The Origins of the Word 'Essay'
We have observed a lot of different types of essays, we’ve given a lot of ‘how to…’ tips on your writing, but we haven’t yet discussed the origins or etymology of the word itself. So, what does ‘essay’ mean? What are its origins?
Back in 1597 it was first used by Francis Bacon to denominate a short literary composition. In French it’s essai, one of the meanings of which is trial, attempt (Etymology Dictionary). Some researchers say that the first person to use this word, namely Michel de Montaigne, who published his book called ‘Essais’ in 1588. In those times, the word essay referred to a piece of writing in which the writer revealed his opinion on certain problem.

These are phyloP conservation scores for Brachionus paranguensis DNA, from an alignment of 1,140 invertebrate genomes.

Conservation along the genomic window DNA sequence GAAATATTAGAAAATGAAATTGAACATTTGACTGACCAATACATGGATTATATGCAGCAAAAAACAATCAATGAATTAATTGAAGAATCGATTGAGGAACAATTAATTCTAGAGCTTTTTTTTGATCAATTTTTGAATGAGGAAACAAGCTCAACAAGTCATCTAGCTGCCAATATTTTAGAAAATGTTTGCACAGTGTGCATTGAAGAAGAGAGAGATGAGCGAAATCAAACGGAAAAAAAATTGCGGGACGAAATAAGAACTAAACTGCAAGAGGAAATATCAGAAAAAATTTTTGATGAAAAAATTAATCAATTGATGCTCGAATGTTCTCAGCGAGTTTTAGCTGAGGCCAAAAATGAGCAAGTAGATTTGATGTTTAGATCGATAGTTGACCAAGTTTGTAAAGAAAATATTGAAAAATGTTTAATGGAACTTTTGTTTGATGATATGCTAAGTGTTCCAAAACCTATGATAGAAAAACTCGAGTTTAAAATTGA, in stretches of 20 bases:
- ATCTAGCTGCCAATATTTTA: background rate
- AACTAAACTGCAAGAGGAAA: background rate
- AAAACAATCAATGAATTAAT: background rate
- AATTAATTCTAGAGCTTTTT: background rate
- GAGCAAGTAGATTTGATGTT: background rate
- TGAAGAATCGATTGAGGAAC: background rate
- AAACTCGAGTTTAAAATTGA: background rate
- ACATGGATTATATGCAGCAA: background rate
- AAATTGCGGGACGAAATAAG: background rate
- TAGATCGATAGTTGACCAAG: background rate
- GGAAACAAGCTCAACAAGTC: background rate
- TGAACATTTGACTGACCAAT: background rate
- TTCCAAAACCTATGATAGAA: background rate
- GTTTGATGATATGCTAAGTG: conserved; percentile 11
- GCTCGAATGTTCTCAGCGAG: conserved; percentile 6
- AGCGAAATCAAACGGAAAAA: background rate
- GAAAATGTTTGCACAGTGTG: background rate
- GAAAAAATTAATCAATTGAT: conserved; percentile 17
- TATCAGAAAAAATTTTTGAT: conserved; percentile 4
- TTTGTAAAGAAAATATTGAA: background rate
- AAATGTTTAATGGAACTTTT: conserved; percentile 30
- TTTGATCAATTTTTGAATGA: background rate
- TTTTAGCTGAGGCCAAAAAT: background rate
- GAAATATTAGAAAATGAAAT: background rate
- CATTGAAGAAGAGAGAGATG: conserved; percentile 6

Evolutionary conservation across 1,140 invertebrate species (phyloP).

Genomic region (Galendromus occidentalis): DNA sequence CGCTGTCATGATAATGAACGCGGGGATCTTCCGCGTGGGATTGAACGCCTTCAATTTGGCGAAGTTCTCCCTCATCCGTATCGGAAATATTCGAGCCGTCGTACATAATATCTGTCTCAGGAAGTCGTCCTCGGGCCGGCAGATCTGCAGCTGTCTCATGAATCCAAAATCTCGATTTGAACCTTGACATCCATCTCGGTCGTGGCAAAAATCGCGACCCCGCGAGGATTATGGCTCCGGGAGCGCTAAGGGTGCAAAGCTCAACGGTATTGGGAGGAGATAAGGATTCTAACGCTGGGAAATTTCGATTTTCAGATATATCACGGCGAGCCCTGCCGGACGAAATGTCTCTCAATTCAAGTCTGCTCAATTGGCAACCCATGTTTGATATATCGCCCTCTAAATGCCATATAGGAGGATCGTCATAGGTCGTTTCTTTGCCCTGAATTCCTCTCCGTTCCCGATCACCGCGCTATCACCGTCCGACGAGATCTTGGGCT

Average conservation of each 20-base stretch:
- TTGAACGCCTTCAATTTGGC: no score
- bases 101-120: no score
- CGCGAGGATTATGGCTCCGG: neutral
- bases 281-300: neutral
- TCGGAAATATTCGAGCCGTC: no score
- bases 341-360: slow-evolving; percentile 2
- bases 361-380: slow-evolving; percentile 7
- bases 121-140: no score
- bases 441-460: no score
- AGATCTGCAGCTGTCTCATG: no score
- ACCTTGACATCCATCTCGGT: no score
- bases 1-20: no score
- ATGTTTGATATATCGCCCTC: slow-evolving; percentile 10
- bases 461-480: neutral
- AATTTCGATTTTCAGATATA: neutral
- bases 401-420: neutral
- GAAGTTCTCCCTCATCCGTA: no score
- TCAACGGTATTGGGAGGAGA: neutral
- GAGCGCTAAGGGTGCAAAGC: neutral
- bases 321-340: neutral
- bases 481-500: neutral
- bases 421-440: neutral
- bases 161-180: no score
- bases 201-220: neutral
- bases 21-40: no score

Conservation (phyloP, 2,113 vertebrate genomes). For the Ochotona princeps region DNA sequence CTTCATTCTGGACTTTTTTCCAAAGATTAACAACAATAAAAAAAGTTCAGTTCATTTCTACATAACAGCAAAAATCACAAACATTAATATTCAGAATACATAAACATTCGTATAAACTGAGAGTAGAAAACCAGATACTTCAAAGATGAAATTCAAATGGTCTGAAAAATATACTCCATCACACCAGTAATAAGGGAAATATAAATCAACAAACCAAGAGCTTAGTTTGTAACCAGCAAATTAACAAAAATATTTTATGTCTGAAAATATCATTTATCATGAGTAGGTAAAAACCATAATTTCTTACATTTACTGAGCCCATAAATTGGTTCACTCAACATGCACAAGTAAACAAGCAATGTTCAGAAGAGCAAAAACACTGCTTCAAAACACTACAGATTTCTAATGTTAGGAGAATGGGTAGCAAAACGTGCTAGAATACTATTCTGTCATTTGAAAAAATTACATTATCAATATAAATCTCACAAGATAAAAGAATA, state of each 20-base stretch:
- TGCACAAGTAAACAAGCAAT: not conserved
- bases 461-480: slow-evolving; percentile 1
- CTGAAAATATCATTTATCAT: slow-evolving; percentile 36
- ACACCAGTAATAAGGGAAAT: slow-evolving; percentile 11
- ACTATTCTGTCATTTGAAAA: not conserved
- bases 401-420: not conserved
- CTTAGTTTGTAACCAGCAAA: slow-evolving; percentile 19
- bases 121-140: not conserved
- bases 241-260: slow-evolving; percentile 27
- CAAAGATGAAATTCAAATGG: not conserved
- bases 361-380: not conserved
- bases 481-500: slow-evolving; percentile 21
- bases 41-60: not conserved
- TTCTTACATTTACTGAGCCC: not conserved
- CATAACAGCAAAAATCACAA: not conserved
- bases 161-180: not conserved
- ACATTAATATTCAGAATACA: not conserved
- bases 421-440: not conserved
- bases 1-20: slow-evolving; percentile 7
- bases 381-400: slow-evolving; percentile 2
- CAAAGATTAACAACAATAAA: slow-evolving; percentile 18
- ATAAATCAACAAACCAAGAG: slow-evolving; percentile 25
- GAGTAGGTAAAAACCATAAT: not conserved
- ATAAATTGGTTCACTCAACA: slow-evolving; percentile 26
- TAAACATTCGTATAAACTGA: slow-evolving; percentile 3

Later, in 19th century, essay became a popular literature form which was mainly used in critical writing. Edgar Allan Poe is one of the most prominent essayists of this period.
Nowadays essay can be frequently seen in newspapers, where famous writers usually have their column and publish small notes on current issues in different spheres of life. It also became an academic writing form which is now used in high schools and universities as a popular task. Read more about argumentative essays, narrative essays and personal essays.